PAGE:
All of the above is very useful information and taken a bit at a time, gradually incorporating lifestyle changes into your daily routine, you will see results. As for the back pain specifically…I’ve suffered from back pain since I was in my late teens due to a fall while goofing around on a contraction site. I spent years doing physio, going to chiropractors and in recent years, pilates. Nothing really worked and exercise really didn’t stick with me…same thing as you… it bores the crap out of me.

Eventually I found my way to a trainer a couple of years ago who very slowly introduced me to deadlifting. I can still be pretty lazy and have been resistant to a carb-free lifestyle so I still have a bit of a tummy but I now have reasonably good core muscle tone and can deadlift 100 kilos. It may not sound like much but I’m a short, middle aged woman who never had any upper body strength so for me 100 kg is major. AND… I no longer suffer from back pain. It gets a little stiff at times but not that constant pain that makes me ask “do I really want to bend over and pick up that dollar off the sidewalk”? And I can sneeze without having to hold on to something to ward off the pain. Day to day activities are so much easier now. Of course different things work for different people but I thought I’d share what worked for me even tho I was very sceptical from the start.

My number one problem with weight loss was always legitimate hunger. When calorie restricted to even generous ranges–like 1800/day for a medium-height, not-grossly-overweight woman, I’d be so hungry I couldn’t fall asleep at night, or would wake up from hunger in the middle of the night.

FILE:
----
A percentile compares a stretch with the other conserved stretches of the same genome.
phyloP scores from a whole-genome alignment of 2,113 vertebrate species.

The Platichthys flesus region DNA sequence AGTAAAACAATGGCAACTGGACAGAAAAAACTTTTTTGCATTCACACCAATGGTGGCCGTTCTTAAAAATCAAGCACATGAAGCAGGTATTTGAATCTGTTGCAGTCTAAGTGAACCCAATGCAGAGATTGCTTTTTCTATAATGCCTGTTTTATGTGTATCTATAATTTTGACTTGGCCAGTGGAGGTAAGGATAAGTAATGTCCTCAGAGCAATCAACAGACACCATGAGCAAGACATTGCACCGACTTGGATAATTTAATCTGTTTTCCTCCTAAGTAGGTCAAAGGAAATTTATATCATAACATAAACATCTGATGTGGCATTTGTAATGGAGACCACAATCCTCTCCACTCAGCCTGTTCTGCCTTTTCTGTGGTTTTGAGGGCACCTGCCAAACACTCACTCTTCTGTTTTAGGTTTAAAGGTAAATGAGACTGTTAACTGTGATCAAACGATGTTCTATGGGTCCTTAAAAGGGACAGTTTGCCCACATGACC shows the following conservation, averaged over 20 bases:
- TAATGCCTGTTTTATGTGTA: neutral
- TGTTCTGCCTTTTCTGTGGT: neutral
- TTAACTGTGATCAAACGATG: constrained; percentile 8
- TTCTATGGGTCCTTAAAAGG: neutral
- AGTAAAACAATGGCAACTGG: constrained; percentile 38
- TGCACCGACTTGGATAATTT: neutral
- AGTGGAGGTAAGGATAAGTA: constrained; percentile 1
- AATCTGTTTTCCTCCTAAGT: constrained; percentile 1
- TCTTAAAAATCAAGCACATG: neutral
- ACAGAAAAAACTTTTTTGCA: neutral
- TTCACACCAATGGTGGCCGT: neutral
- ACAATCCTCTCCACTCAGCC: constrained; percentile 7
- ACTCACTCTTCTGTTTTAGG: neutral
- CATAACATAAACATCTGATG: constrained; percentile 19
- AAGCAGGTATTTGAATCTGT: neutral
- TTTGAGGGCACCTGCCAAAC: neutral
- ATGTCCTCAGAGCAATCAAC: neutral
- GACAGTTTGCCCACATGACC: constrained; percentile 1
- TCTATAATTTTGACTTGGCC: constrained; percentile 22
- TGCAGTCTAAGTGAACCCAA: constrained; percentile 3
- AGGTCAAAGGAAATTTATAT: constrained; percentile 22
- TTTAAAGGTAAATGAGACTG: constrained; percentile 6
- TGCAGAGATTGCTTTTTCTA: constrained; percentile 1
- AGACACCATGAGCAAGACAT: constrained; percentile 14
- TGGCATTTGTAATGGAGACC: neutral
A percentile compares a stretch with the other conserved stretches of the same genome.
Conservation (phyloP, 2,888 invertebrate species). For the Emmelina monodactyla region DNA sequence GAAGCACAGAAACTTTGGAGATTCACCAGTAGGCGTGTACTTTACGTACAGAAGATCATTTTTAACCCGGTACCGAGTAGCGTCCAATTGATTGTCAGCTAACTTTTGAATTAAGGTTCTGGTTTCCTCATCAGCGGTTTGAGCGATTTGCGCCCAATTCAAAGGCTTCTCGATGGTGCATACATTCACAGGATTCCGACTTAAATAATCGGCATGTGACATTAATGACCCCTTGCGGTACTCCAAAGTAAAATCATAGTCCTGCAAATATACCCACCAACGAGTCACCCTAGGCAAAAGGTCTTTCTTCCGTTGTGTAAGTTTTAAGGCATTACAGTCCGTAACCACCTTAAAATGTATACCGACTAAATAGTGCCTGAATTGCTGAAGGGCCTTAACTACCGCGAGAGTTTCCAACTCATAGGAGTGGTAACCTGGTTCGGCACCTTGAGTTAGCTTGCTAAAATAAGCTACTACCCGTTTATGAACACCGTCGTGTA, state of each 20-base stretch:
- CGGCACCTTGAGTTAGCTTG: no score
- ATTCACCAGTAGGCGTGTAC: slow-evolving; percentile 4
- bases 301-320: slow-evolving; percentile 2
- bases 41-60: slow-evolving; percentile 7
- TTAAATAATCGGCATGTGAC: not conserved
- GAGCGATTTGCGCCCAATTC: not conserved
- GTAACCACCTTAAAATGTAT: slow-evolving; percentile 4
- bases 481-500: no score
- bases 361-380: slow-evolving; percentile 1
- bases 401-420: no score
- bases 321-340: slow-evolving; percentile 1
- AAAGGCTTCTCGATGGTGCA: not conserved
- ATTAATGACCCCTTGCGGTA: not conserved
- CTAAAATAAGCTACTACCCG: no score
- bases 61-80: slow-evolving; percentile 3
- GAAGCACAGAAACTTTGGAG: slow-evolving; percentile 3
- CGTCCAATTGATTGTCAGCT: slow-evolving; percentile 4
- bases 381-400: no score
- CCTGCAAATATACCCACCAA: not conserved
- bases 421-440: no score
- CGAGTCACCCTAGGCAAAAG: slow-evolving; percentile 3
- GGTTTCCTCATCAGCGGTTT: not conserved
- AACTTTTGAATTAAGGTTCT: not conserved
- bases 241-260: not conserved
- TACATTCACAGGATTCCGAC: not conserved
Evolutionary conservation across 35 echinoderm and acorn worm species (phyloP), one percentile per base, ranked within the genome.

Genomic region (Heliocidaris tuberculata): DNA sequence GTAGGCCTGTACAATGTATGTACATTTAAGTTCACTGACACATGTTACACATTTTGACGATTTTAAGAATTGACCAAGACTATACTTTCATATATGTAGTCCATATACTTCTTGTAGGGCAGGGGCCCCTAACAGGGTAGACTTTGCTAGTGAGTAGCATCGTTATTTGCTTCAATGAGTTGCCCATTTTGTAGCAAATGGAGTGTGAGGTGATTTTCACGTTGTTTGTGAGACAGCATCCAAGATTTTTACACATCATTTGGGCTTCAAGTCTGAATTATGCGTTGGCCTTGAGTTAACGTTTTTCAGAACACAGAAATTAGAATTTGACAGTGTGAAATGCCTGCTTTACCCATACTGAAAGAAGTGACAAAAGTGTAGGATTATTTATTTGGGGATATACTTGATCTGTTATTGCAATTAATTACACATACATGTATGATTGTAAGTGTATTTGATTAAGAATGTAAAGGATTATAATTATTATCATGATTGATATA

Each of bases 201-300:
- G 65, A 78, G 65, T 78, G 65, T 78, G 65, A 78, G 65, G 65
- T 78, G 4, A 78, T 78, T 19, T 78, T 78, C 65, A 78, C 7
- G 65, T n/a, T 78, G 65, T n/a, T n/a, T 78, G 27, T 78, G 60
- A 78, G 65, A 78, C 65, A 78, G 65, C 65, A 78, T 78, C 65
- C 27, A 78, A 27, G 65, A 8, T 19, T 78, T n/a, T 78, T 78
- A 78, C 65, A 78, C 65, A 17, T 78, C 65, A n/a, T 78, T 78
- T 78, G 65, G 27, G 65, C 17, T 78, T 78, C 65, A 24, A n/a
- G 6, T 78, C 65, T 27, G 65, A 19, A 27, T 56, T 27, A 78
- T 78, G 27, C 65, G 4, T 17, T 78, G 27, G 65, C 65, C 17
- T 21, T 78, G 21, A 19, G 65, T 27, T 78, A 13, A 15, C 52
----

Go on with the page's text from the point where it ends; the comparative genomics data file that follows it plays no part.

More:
Turns out that insulin resistance was my problem. Eating moderately low-carb has gotten rid of that problem, and weight is coming off (slowly) without any counting or hunger now. Rather than fuss with carb exchanges, I just eliminated grains, legumes, white potatoes, and refined sugar from my everyday diet. I’ll eat them with other people on special occasions, but I don’t serve them to myself.

I recommend trying it, since lots of overweight people have some degree of insulin resistance, and it sounds like hunger, and therefore insulin, is a problem for you.

May I advise drinking lots of water?
Water is good for you. Most people don’t drink enough of it.
It also helps curb hunger.
I used water to help me quit smoking cigs. When I had a craving, I guzzled water.
Sure I peed a lot, but I figured I was flushing out my body of toxins from smoking.
Dieting - not exactly the same thing, but there are lots of toxins in junk food.
Water will help.

First of all, best of luck! Second of all, here’s what worked for me. I’m not an expert, or any kind of authority at all for that matter, but I found the following helpful. Apologies in advance if I’m just telling you stuff you already know: